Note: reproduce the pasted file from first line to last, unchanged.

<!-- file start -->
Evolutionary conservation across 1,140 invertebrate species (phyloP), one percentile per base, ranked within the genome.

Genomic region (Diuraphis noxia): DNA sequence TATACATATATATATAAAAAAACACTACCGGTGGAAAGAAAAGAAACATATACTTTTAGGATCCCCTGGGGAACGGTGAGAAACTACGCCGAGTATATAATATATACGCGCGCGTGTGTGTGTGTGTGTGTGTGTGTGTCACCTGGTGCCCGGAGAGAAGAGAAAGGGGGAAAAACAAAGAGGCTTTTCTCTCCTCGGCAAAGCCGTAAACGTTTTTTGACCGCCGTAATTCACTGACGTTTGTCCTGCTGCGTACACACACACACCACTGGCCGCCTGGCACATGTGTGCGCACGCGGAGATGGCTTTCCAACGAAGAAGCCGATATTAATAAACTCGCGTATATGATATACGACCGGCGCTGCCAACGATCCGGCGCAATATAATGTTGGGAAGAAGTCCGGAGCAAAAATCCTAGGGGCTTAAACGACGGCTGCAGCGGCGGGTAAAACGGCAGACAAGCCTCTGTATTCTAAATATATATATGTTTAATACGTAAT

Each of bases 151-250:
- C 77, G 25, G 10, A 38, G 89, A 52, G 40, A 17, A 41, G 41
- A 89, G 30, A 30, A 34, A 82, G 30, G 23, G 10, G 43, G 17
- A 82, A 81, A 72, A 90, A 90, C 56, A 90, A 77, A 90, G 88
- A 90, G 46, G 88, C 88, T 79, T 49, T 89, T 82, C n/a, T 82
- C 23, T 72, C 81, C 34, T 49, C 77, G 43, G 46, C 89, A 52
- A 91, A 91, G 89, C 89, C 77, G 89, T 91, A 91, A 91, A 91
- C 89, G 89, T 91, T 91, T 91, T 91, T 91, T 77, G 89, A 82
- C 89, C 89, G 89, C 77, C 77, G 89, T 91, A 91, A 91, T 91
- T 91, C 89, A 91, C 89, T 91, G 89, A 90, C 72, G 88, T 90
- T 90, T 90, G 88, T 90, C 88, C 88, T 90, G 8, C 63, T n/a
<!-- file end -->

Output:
Evolutionary conservation across 1,140 invertebrate species (phyloP), one percentile per base, ranked within the genome.

Genomic region (Diuraphis noxia): DNA sequence TATACATATATATATAAAAAAACACTACCGGTGGAAAGAAAAGAAACATATACTTTTAGGATCCCCTGGGGAACGGTGAGAAACTACGCCGAGTATATAATATATACGCGCGCGTGTGTGTGTGTGTGTGTGTGTGTGTCACCTGGTGCCCGGAGAGAAGAGAAAGGGGGAAAAACAAAGAGGCTTTTCTCTCCTCGGCAAAGCCGTAAACGTTTTTTGACCGCCGTAATTCACTGACGTTTGTCCTGCTGCGTACACACACACACCACTGGCCGCCTGGCACATGTGTGCGCACGCGGAGATGGCTTTCCAACGAAGAAGCCGATATTAATAAACTCGCGTATATGATATACGACCGGCGCTGCCAACGATCCGGCGCAATATAATGTTGGGAAGAAGTCCGGAGCAAAAATCCTAGGGGCTTAAACGACGGCTGCAGCGGCGGGTAAAACGGCAGACAAGCCTCTGTATTCTAAATATATATATGTTTAATACGTAAT

Each of bases 151-250:
- C 77, G 25, G 10, A 38, G 89, A 52, G 40, A 17, A 41, G 41
- A 89, G 30, A 30, A 34, A 82, G 30, G 23, G 10, G 43, G 17
- A 82, A 81, A 72, A 90, A 90, C 56, A 90, A 77, A 90, G 88
- A 90, G 46, G 88, C 88, T 79, T 49, T 89, T 82, C n/a, T 82
- C 23, T 72, C 81, C 34, T 49, C 77, G 43, G 46, C 89, A 52
- A 91, A 91, G 89, C 89, C 77, G 89, T 91, A 91, A 91, A 91
- C 89, G 89, T 91, T 91, T 91, T 91, T 91, T 77, G 89, A 82
- C 89, C 89, G 89, C 77, C 77, G 89, T 91, A 91, A 91, T 91
- T 91, C 89, A 91, C 89, T 91, G 89, A 90, C 72, G 88, T 90
- T 90, T 90, G 88, T 90, C 88, C 88, T 90, G 8, C 63, T n/a